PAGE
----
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"Municipal B&O Taxes: How Will They Affect the Oil & Gas Industry?"
The headlines read "Weirton City Council has passed the final reading of a business and occupation tax for the natural gas industry." Many in the industry are trying to scramble to determine what this means to the industry and how we deal with this burden.
The B&O tax is imposed upon the gross receipts of the industry. The valuation of the oil and gas, for purposes of the municipal business and occupation tax, is at the well-mouth immediately preceding transportation and transmission. In order to arrive at the well-mouth value of such severance and production, certain transportation or transmission expenses incurred by producers of natural gas shall be allowed as a deduction from the gross proceeds of the sale of gas.
The state B&O tax was eliminated in the mid-1980s in favor of a more progressive tax structure, however the legislature reserved to the municipalities the right to impose and collect the tax.
Many municipalities have a B&O tax on the production of oil and gas and that rate can be as high as 6% for production over $5,000. But the key to the tax is the location of the wellhead. Municipalities can only assess their tax upon the production of natural resources at the point it is severed. For purposes of oil and gas production, the severance occurs at the wellhead. Therefore a wellhead located outside of the corporate limits, even if a portion of the pooled interest is within the municipality, will not be subject to tax.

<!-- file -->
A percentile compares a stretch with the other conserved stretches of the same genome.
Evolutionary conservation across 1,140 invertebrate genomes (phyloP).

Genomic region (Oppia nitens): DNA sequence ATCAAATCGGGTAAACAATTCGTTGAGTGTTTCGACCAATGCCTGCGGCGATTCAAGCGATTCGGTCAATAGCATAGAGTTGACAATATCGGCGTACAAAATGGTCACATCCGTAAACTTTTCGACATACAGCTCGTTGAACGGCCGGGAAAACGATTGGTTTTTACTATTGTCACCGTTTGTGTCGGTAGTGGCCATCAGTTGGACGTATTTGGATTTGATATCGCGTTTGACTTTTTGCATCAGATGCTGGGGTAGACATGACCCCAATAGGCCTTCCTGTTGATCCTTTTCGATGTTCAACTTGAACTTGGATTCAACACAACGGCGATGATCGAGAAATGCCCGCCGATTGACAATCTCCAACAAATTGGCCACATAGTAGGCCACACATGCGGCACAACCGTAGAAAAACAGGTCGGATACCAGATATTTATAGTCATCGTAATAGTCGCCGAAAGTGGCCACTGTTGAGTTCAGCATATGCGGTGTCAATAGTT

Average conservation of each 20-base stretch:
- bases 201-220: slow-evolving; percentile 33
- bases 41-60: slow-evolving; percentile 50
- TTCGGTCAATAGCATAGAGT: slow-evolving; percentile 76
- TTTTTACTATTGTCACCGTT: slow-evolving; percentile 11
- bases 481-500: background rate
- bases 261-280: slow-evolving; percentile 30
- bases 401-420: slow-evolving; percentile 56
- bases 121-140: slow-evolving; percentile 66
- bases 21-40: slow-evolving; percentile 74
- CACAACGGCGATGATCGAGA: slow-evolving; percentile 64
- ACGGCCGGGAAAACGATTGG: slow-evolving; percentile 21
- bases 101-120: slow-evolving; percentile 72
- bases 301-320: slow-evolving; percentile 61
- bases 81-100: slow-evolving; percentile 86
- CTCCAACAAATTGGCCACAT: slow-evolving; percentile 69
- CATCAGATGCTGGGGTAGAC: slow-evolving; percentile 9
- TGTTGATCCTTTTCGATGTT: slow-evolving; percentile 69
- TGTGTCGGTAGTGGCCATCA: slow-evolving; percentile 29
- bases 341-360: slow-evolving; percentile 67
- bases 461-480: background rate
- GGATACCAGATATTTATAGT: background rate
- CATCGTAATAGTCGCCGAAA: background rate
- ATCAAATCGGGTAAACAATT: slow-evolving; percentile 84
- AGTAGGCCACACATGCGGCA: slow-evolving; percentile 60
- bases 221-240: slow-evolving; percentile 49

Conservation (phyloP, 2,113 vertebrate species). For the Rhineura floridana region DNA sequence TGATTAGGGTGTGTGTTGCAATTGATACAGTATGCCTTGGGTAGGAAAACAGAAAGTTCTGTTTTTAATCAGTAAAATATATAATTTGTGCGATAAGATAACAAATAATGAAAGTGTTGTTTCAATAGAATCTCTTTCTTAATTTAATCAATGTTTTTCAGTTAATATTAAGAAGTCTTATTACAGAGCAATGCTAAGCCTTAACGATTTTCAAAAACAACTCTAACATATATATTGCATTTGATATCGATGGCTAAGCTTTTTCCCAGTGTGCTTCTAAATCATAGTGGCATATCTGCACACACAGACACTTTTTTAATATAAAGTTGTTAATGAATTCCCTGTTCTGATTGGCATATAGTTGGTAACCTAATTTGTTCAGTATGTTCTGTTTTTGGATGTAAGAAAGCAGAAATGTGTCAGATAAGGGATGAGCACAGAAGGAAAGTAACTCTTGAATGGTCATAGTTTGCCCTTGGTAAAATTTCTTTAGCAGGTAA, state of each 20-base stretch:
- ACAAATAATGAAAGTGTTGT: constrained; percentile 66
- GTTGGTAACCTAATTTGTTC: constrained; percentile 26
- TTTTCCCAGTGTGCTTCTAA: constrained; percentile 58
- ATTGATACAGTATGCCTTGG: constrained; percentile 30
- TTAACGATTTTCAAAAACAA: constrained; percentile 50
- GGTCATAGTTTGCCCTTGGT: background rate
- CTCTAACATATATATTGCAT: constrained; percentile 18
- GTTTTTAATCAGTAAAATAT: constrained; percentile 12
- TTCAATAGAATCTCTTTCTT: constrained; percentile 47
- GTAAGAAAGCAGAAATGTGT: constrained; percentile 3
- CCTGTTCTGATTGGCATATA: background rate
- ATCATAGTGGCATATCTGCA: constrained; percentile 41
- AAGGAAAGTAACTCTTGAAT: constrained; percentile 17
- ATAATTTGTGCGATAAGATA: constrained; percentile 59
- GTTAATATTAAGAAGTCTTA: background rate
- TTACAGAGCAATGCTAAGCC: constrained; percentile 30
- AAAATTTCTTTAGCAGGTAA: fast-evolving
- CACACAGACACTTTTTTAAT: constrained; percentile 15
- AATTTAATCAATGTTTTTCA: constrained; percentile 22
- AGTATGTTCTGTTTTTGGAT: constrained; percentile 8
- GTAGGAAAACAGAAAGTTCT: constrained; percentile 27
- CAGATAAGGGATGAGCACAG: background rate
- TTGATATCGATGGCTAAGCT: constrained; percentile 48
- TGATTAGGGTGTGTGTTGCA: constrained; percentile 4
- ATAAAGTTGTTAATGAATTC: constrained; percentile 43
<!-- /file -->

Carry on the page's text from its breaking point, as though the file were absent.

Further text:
For cities like Weirton, that have recently imposed or increased their tax rate, or others that might impose or increase their tax rates, the West Virginia Legislature has provided a safe harbor. WV Code §8-13-5(c) allows only the gross income derived from contracts entered into after the effective date of such imposition of tax or any increase in the rate of tax upon any business, occupation or privilege to be subject to the new or increased tax rate. Therefore, in Weirton the new tax upon the production of oil and gas will only apply to contracts entered into after November 8, 2012.
While many municipalities already have maximized their B&O tax, a lot of the class 2, 3 and 4 municipalities have not, or have exempted natural resource production. It is important to know the tax structures of the regions in which you are producing, and monitor possible changes. With proper structuring, you will be able to avoid subjecting yourself to municipal B&O tax.